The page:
Greg Dulli on Reuniting Afghan Whigs, Retaining Some Mystery

Greg Dulli / Photo by Sam Holden

Greg Dulli is a lot of things: lead singer for sultry rockers the Twilight Singers, occasional actor, part owner of New Orleans’ R Bar. But he’s no longer “ex-frontman” for ’90s R&B punks the Afghan Whigs. Eleven years after splitting, the seductively seedy bad boys have reunited to play the Lollapalooza and All Tomorrow’s Parties festivals, as well as undertake their own U.S. tour this fall. We caught up with the famously combative Dulli, 47, to talk about nostalgia, corporate Medusas, and his memories of a very unflattering fanzine, shortly before he headed off to the Whigs’ old home base, Cincinnati, for rehearsals.

In the past, you’ve said that you were consciously avoiding nostalgia tours. Yet here we are. Isn’t this a nostalgia tour?
You tell me.

Aren’t you doing ’90s alt rock in 2012?
Some of the ’90s were 20 years ago and some were only 13.

Thirteen years ago, the Afghan Whigs were opening for Aerosmith in Texas. Does that seem weird in retrospect?
We did a month with them. There were some shows we played when people were walking in, but we engaged more often than not. There was a night when my guitar went out and I broke it onstage. Aerosmith used a teleprompter — it usually had the lyrics to “Back in the Saddle” — and the next night I looked at it, and it said, “Lose your temper, smash guitar, storm offstage.” I looked over to the side of the stage and Joe Perry was laughing at me.

A lot has been made of your drug history. Does being able to go back on the road with the band feel like some sort of redemptive Oprah moment?
No. The past is the past. That’s my personal life. Whenever I watch someone take a camera through their house: “Here’s my living room, here’s where I sleep with my wife. Here’s my kid’s room” — you are an attention whore, and I can’t get behind watching people’s private shit. If you want to advertise your car wreck, go ahead; I keep mine private.

But maybe some people saw a mystique in that kind of behavior?
My favorite time in music is when I was a kid, and there wasn’t MTV or any of that shit, and the mystery of rock’n’roll was still well in place. Led Zeppelin — you saw exactly what they wanted you to see. There needs to be more of that. The all-access culture we live in is boring to me.

One of the reviews for 1998’s 1965 called you a “black-music ironist, bar none.” Are you still?
What is that? [Laughs] What is a black-music ironist? I am who I am.

How important was it to be on Sub Pop when you started out?
These were people our age putting out great rock’n’roll records, with a great image. My relationship with them is something I am very proud of. The way they built it and evolved — they are the model for a great record company. Even the years I wasn’t on Sub Pop, I watched them with pride.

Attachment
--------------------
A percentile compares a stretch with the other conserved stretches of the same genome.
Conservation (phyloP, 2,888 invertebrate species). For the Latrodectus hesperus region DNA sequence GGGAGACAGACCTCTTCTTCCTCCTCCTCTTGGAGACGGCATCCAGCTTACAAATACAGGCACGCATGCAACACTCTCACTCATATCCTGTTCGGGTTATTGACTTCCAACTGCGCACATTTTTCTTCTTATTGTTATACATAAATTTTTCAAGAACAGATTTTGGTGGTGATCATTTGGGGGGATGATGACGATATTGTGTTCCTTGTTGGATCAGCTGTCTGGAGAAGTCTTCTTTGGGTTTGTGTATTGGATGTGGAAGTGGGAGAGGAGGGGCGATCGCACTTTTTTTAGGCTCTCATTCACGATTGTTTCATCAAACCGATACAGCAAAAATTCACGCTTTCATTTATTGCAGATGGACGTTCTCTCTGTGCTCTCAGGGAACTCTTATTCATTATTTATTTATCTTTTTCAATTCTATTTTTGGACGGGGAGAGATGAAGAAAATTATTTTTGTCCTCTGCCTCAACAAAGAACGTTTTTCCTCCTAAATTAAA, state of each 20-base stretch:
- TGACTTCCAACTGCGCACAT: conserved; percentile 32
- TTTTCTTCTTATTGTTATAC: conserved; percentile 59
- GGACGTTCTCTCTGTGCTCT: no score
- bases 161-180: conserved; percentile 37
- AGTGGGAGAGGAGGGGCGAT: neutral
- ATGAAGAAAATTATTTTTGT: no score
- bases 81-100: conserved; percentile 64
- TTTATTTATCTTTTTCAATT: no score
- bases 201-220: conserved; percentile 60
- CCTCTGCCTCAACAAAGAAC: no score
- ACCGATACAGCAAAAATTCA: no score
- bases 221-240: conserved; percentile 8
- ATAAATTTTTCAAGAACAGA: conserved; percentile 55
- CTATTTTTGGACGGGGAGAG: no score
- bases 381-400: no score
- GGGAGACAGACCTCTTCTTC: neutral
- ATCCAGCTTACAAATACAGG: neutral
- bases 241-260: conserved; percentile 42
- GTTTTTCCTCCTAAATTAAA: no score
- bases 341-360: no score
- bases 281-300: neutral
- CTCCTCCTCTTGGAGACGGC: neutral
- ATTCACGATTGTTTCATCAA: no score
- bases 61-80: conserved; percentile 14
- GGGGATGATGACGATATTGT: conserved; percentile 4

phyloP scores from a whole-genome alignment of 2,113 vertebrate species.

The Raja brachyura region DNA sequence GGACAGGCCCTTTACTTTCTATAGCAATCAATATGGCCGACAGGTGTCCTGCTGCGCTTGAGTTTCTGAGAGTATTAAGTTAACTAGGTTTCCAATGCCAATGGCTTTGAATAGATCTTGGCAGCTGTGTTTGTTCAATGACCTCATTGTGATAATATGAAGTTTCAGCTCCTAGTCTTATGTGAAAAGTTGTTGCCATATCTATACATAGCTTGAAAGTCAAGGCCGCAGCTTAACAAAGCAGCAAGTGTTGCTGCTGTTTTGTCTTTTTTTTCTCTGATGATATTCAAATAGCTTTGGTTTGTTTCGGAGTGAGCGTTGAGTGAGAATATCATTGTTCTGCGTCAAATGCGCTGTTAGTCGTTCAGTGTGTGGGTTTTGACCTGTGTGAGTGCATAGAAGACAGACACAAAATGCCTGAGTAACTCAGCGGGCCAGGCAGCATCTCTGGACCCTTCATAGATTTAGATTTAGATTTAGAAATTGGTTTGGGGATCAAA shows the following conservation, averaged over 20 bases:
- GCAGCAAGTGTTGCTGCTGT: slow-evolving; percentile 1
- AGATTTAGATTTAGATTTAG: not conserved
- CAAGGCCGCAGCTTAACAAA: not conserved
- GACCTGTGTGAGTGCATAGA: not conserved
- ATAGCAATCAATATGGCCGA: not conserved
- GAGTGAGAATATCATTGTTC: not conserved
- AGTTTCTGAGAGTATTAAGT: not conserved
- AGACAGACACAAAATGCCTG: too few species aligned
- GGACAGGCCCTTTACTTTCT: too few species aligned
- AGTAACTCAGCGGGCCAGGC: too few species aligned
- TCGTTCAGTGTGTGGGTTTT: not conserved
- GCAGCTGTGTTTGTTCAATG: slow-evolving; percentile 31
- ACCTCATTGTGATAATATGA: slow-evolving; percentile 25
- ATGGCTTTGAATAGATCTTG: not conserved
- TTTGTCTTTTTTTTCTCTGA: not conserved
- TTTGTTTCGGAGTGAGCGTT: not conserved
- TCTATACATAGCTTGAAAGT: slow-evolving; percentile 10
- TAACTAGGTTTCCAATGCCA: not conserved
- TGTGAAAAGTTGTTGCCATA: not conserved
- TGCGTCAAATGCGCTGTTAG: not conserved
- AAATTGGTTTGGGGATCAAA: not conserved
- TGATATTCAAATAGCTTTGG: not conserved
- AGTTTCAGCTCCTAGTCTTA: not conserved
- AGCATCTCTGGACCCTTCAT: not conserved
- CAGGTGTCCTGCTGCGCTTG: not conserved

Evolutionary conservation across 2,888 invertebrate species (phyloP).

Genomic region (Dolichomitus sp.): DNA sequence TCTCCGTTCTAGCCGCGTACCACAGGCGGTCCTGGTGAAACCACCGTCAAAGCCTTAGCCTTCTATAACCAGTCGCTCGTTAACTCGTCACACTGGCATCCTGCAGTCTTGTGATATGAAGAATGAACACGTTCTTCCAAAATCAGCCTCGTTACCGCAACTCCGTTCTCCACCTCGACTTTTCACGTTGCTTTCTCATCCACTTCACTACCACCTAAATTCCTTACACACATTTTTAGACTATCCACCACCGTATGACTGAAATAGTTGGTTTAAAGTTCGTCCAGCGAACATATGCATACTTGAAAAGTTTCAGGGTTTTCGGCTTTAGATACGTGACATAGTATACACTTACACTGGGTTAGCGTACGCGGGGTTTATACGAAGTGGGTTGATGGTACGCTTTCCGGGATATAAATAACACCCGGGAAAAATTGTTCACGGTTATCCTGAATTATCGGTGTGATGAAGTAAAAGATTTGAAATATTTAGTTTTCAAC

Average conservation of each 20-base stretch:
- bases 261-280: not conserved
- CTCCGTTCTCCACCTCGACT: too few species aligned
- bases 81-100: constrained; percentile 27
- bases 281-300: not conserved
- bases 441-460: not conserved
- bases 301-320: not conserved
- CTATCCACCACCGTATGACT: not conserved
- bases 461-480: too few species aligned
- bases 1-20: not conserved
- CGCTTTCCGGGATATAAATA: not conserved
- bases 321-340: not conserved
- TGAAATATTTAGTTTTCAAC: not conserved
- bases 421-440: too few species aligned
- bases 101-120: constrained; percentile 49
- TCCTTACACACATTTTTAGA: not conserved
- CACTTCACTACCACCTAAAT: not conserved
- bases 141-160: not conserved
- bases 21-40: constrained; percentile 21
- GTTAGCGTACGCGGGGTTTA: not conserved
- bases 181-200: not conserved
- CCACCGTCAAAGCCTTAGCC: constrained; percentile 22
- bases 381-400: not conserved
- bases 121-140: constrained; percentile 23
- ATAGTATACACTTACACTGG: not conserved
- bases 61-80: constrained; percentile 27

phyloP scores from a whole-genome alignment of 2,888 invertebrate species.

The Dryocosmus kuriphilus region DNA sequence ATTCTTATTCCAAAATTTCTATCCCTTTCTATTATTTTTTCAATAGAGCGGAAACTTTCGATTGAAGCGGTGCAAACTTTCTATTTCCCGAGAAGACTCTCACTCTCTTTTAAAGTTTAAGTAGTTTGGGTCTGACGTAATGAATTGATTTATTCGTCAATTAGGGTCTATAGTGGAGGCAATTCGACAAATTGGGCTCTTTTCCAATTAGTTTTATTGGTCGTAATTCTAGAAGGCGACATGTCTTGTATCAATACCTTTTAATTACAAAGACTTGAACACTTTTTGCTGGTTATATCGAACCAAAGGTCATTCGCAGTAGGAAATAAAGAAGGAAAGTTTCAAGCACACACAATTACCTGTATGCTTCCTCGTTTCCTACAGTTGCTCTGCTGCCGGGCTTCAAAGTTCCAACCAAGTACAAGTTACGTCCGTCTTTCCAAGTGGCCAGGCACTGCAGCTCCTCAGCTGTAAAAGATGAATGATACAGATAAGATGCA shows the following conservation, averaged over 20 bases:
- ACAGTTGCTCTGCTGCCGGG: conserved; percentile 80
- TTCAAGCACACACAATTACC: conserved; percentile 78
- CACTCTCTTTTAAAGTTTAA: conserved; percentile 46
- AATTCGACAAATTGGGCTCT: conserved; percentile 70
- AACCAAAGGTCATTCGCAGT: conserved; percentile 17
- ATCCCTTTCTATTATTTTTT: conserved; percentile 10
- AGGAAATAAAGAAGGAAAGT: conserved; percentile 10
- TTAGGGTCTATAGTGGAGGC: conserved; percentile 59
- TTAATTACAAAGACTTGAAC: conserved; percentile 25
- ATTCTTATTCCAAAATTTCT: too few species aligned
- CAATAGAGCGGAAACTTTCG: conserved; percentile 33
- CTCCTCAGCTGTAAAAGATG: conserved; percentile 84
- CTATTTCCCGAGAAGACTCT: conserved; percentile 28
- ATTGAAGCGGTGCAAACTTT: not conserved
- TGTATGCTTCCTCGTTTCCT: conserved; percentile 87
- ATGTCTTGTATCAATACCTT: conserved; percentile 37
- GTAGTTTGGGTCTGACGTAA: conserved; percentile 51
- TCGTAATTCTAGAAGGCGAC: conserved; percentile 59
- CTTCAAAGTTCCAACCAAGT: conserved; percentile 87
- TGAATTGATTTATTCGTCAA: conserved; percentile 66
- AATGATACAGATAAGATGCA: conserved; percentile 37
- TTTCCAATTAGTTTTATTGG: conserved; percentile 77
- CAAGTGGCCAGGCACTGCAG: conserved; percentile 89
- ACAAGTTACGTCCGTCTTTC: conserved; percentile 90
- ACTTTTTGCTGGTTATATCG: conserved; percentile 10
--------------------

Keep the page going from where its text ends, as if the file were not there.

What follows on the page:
So why did the Afghan Whigs sign with a couple of major labels?
We were on Elektra for two records. When we signed, they were a small label who put out 20 records a year, not unlike an indie label. When we put out our second record with them, they had blown up into a corporate Medusa. It was a completely different situation, and it was time to go.

To Columbia and opening for Aerosmith? That’s about as far from Sub Pop as it gets.
That was a complete thrill for me. I had Aerosmith posters on my wall in seventh grade. I saw the Toys in the Attic tour. I saw them up to the Night in the Ruts tour. They wrote “Last Child.” That’s all I am going to say.

Is it strange to be revisiting music you wrote in your 20s? Is there a time when you won’t be able to do that?
Rock’n’roll is a relatively new art form. What is it, 60 years old? There are no rules. The Rolling Stones — they’ve been playing for 50 years. Tell them it’s a young man’s game.

A lot of people already have.
The perfect example for me is Nick Cave. When he started Grinderman, it was “Wow! What are you doing? You’re already successful with the Bad Seeds!” But that’s a guy who never stopped challenging himself. He writes film scores, screenplays, books. He’s a Renaissance man in the true sense of the word. He is not letting age get in the way of what he does. My uncle taught me years ago, you either have another birthday or you don’t. The wheel keeps turning.

How fondly do you look back on the Fat Greg Dulli fanzine?
I think there was only one issue, and they never contacted me. I would have gladly given them some of my high-calorie recipes.

Maybe you should write a cookbook.
Exactly! I think you’re on to something.


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